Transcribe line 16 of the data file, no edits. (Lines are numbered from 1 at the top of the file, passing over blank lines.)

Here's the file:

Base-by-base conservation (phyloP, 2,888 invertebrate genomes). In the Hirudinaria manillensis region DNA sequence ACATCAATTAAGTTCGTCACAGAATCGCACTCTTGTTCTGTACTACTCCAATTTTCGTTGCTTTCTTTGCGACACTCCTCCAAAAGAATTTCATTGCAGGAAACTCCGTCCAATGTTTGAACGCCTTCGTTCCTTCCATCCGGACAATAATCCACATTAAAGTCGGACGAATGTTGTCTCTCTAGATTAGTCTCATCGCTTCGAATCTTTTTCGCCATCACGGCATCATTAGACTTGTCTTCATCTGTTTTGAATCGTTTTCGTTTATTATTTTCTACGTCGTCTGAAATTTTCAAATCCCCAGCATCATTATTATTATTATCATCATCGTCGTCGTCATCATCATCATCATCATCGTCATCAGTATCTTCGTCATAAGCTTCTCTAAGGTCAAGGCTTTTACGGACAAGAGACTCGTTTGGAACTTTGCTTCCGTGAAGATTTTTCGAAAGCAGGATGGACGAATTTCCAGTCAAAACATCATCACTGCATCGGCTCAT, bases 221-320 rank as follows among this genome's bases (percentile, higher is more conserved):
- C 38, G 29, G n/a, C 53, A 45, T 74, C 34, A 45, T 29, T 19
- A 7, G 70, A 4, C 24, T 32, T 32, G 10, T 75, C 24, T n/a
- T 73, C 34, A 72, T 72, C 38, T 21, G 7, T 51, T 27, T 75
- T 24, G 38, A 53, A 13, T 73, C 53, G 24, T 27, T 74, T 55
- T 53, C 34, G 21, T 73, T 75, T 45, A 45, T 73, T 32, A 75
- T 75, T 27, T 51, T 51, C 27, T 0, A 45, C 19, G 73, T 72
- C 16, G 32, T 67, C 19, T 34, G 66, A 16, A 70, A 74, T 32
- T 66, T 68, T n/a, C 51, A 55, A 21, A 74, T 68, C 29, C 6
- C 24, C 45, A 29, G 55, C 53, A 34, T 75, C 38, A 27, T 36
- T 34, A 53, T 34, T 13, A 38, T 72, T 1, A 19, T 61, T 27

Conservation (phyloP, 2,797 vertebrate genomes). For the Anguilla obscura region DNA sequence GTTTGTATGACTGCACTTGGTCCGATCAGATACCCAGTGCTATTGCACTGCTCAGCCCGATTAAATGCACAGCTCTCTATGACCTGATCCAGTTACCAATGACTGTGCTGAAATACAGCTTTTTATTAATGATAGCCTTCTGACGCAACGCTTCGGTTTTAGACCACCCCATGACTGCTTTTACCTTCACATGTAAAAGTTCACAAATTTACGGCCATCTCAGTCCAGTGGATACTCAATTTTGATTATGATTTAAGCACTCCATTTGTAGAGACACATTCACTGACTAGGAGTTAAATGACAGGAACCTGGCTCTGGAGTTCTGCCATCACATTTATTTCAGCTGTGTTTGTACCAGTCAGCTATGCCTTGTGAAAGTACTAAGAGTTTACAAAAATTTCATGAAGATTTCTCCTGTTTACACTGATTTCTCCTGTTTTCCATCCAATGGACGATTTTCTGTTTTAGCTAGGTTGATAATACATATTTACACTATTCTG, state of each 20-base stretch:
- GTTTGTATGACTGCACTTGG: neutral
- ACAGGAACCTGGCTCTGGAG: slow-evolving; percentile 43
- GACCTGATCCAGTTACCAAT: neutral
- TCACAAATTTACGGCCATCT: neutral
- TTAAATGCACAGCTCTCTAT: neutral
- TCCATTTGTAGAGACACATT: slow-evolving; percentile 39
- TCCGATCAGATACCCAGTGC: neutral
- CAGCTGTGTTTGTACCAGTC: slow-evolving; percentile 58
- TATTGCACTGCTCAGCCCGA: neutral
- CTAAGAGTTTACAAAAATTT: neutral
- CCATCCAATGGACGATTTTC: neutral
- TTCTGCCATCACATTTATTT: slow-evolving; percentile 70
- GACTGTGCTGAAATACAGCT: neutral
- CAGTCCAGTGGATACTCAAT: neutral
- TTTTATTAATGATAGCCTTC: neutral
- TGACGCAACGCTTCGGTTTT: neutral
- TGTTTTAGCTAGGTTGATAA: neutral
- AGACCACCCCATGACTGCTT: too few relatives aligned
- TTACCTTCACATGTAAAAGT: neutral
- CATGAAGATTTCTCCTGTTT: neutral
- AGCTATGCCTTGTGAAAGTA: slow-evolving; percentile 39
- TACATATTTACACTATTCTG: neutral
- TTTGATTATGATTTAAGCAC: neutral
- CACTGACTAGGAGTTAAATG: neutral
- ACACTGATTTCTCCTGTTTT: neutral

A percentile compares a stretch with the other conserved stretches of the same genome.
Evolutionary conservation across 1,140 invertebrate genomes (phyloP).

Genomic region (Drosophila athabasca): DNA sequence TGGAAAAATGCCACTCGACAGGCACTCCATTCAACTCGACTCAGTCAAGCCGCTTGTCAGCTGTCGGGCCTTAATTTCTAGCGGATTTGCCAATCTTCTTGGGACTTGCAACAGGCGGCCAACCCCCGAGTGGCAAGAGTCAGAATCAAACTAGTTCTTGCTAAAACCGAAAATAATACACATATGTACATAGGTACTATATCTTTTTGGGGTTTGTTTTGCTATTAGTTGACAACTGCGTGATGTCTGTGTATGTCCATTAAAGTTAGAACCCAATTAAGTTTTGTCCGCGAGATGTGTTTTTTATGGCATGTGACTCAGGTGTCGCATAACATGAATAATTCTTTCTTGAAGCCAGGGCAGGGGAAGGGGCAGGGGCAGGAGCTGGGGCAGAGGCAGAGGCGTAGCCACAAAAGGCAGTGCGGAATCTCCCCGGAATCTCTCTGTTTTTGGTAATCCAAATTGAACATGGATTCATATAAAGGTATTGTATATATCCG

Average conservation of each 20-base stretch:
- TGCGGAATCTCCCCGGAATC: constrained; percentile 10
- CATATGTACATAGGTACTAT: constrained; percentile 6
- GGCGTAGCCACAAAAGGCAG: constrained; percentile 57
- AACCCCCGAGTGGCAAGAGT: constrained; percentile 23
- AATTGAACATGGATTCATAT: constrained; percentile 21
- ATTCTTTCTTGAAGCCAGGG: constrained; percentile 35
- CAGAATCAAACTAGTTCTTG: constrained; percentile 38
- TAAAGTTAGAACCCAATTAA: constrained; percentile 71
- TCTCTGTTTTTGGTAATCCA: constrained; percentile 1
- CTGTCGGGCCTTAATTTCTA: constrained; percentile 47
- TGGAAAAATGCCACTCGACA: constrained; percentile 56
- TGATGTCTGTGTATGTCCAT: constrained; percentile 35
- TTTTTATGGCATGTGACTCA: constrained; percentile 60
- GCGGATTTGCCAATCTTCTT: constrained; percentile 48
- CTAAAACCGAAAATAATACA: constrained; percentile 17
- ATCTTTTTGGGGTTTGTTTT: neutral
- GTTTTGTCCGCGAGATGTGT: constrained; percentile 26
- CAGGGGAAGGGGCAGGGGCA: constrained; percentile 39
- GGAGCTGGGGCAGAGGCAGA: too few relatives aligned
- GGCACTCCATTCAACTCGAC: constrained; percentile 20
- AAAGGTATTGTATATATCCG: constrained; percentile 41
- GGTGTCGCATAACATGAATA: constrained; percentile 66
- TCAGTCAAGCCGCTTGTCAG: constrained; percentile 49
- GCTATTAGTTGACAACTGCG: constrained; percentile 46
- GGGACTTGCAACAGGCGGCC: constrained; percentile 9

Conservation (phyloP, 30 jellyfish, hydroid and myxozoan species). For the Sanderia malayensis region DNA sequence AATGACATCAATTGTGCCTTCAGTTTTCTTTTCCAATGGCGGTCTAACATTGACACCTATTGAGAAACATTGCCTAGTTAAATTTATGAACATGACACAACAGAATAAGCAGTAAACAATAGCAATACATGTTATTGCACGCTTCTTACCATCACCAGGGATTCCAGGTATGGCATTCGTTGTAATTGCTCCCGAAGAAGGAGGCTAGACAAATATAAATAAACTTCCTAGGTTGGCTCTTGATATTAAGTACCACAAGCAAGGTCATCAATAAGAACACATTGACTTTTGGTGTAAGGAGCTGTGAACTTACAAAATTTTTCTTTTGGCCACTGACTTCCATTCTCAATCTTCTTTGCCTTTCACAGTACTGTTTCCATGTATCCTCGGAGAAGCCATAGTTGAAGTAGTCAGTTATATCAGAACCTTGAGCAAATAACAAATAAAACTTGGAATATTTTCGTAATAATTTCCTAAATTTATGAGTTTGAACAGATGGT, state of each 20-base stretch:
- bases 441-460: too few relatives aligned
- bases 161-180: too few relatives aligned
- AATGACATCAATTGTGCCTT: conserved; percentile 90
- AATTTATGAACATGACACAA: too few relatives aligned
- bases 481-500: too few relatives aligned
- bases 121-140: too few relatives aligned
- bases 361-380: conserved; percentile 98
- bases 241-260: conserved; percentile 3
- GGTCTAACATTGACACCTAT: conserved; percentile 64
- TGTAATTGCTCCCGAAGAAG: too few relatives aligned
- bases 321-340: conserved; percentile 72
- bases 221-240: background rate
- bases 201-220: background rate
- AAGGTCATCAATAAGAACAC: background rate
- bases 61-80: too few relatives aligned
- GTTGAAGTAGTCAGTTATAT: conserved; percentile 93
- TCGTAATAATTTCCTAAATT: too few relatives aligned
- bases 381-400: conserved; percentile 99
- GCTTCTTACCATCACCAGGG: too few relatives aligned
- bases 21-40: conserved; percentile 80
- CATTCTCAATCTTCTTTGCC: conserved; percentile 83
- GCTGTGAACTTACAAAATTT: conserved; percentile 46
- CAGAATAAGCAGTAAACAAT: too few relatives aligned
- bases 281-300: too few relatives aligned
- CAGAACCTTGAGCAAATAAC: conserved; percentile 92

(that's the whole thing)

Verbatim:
- TCACAAATTTACGGCCATCT: neutral